The Effects of International Tax Competition on National Income Distribution
Working Paper #310
Globalization involves increasing freedom of capital movement: both for firms from industrialized countries investing in developing countries, and for financial asset owners in developing countries themselves. Standard principles of international taxation suggest that the tax burden should fall most heavily on those factors of production which are least mobile, in order to maximize government income and minimize the disincentives to economic growth. As global market integration has deepened, tax competition drives down taxes on mobile factors of production (capital and highly skilled labor) and thus tends to both increase taxation on immobile factors (not only land and natural resources, but also unskilled labor and those outside the labor force) and reduce government expenditure—or raise indirect taxation—thus worsening income distribution.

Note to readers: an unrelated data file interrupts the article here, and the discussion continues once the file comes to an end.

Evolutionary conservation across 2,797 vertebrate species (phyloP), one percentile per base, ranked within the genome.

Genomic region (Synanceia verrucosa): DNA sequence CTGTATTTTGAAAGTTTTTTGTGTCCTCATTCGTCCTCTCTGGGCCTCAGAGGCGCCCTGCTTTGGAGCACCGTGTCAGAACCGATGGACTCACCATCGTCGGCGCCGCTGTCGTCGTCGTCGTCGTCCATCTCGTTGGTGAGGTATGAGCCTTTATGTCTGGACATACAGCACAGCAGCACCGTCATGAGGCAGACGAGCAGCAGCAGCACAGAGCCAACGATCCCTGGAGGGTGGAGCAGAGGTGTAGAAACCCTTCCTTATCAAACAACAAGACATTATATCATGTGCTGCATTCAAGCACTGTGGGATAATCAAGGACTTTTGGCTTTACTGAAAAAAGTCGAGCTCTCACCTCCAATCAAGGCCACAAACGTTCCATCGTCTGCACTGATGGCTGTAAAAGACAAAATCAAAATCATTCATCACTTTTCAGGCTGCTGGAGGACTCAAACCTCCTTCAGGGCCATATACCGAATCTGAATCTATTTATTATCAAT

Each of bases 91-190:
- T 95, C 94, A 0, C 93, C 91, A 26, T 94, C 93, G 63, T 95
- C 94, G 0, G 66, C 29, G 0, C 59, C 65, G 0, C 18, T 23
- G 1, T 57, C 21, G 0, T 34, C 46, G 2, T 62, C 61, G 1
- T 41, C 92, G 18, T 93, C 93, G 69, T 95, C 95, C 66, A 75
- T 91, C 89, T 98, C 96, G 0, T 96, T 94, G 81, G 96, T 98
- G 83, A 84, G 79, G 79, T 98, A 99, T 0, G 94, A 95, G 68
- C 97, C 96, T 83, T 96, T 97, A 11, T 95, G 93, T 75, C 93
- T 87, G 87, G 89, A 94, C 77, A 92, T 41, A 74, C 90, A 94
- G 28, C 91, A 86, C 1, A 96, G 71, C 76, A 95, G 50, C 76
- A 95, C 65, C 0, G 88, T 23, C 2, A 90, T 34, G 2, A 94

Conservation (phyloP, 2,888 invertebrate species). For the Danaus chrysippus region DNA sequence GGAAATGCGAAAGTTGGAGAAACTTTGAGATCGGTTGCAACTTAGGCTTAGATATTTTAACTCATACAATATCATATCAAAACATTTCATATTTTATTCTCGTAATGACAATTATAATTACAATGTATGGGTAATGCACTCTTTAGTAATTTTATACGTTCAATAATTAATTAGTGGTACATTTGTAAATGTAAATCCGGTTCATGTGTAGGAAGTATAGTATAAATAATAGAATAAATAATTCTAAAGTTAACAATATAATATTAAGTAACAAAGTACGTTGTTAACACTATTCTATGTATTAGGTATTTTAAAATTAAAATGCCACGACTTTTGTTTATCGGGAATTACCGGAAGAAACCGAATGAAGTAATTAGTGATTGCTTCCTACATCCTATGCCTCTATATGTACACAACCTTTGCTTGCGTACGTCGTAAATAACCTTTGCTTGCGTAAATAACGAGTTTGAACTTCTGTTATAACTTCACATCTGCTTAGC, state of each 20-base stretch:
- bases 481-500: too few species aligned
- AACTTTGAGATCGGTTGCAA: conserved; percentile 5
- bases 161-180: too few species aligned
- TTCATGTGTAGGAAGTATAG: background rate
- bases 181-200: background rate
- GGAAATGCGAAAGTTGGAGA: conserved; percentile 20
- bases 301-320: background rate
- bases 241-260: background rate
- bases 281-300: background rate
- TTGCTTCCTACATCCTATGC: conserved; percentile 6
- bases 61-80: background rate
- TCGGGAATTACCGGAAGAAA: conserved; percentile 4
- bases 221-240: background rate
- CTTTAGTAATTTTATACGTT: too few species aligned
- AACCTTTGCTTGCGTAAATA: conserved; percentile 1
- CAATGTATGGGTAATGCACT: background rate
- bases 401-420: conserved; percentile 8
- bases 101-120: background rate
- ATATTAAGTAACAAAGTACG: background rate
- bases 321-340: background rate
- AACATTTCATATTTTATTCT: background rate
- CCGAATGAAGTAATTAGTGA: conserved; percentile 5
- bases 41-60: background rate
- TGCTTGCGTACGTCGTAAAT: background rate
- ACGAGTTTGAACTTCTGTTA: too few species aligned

The long-term trend towards lower rates of both corporate income tax (CIT) and personal income tax (PIT) is clear from Figure 1.1 and Figure 1.2. As shown in Figure 1.1, CIT rates have declined by about one-third in all country groups over the past three decades; while, as shown in Figure 1.2, the top marginal PIT rate has declined in almost all countries by a similar proportion. Both forms of income taxation are in fact dominated by capital income—directly in the case of CIT and indirectly in the case of PIT, where higher incomes are dominated by dividend returns and asset gains. The downward trend in statutory rates and the pressure on the taxable base itself is the result of countries competing to attract investment—both by foreign investors and by domestic wealth holders able to move their capital abroad.
About the Authors
International Development Finance
University of Oxford